Essay Title: 

mexican art

March 28, 2016 | Author: | Posted in advanced art, art

Mexican Art 1

Mexican Art

The land called Mexico has many moods and faces . Without a doubt Mexico is steeped in ancient Indian lore , seasoned with Spanish colonial customs . The array of folk art and crafts in Mexico is simply mind-boggling . Each region of Mexico has its own specialty , with villagers maintaining the traditions handed down from countless generations

Mexican culture is a fascinating blend of Native American traditions and Spanish colonial influences . Long before the Spaniards arrived in the 16th century , the indigenous civilizations of Mexico had developed arts [banner_entry_middle]

br such as ceramics , music , poetry , sculpture , and weaving . After the conquest , the intricate designs and bright colors of many Native American arts were often mixed with European techniques and religious themes to create a hybrid and uniquely Mexican artistic style . Numerous churches constructed during the colonial era reflect the blending of Spanish architectural designs with the handiwork of Native American workers who built and decorated the buildings . Many of Mexico ‘s most popular modern crafts – such as textiles , pottery , and furniture making – borrow designs and techniques from Native American culture . Mexican painting and music have also been shaped by this heritage

Indigenous influences were given a tremendous boost by the Mexican Revolution (1910-1920 . During and immediately after the revolution many Mexican artists celebrated the nation ‘s unique mixture of races and cultures in their work . Political and social themes from the revolution – such as efforts at land reform and the right of common Mexicans to participate in the nation ‘s government – were also reflected in the arts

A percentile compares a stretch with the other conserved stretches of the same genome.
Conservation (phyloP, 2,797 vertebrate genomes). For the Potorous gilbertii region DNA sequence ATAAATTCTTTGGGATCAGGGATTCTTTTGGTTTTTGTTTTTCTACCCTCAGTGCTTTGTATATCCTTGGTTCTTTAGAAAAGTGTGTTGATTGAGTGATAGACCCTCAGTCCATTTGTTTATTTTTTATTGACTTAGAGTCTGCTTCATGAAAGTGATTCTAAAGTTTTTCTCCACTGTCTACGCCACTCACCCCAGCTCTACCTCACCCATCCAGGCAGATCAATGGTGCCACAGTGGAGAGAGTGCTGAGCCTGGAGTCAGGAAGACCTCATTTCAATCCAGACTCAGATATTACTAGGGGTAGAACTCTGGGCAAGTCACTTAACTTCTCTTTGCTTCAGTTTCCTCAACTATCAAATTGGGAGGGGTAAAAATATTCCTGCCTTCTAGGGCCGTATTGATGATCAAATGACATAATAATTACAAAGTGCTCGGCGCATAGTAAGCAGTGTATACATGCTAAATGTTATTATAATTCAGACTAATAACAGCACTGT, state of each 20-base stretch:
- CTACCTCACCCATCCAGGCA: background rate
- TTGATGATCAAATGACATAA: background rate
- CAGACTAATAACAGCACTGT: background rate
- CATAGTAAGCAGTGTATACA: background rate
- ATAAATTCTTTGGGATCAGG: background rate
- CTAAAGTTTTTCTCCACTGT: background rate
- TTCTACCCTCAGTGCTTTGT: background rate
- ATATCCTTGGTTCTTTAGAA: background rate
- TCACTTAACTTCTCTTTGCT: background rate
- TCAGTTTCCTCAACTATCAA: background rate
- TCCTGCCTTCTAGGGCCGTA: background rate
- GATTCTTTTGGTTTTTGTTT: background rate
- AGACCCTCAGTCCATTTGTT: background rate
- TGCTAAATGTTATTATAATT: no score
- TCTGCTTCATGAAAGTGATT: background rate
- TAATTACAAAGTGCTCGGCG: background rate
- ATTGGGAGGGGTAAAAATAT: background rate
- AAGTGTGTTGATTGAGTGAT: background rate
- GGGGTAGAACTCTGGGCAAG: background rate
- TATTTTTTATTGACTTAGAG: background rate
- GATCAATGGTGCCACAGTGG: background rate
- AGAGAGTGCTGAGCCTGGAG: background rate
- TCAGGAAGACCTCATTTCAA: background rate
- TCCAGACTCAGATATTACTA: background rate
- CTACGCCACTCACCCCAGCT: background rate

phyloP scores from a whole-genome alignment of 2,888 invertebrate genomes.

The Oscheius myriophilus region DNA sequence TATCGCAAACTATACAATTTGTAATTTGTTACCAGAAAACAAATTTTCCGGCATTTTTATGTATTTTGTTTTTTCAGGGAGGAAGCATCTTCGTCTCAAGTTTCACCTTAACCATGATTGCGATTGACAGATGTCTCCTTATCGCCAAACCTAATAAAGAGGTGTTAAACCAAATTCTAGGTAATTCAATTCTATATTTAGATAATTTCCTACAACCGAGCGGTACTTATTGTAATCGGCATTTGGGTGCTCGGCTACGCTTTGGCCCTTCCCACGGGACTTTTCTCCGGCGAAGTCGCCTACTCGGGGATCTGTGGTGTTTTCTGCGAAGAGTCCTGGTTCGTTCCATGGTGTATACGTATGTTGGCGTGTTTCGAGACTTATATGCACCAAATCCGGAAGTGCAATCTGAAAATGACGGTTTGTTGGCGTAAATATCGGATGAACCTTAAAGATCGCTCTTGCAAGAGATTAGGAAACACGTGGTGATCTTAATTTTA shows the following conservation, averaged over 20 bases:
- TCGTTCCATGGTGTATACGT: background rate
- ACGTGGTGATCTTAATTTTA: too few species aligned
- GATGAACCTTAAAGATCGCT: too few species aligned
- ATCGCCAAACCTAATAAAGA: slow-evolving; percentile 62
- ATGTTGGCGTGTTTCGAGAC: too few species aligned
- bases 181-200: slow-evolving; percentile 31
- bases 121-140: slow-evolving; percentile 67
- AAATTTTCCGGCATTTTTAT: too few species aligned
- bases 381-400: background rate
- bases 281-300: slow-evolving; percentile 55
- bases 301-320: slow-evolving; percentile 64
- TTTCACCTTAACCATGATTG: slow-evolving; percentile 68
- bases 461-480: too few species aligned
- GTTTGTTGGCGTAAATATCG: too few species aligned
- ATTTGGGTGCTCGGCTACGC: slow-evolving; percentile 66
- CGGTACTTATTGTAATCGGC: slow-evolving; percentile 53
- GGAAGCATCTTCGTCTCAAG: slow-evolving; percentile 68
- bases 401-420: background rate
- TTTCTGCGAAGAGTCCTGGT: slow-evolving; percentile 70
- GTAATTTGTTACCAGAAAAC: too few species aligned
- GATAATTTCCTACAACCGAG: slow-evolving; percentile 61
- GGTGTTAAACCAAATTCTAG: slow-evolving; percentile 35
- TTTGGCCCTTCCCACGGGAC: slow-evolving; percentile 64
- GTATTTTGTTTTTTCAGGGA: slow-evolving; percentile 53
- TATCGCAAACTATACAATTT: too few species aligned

Immediate post revolutionary governments supported the arts and contributed to efforts to make them more accessible to average Mexicans especially in the 1920s and 1930s . The

Mexican Art 2

individual most responsible for this support was Josy Vasconcelos , a leading intellectual who served as secretary of education in the first post revolutionary government . The government was especially influential in promoting mural painting , commissioning artists to paint murals depicting Mexican history on public buildings (Hutchison , 2003 . During the 1930s , painters came to Mexico from the United States to study the mural movement . Many people from Europe , the United States , and Latin America also visited Mexico as tourists in the 1930s and 1940s increasing the popularity of native arts such as the making of silver jewelry


Mexican arts , with the exception of folk arts , generally followed European patterns during the colonial period and the 19th century . The Mexican Revolution was instrumental in fostering a new sense of nationalism and experimentation at the School of Fine Arts in Mexico City . Artists such as David Alfaro Siqueiros belonged to a group of painters who decided that content and form was as important as aesthetics . A number of these artists , including Siqueiros , were political activists as well as artists who aimed to inspire the lower classes in Mexico by creating paintings that dealt with revolutionary themes . They encouraged the development of public murals , so that ordinary Mexicans could view the work of leading artists (Martin… [banner_entry_footer]


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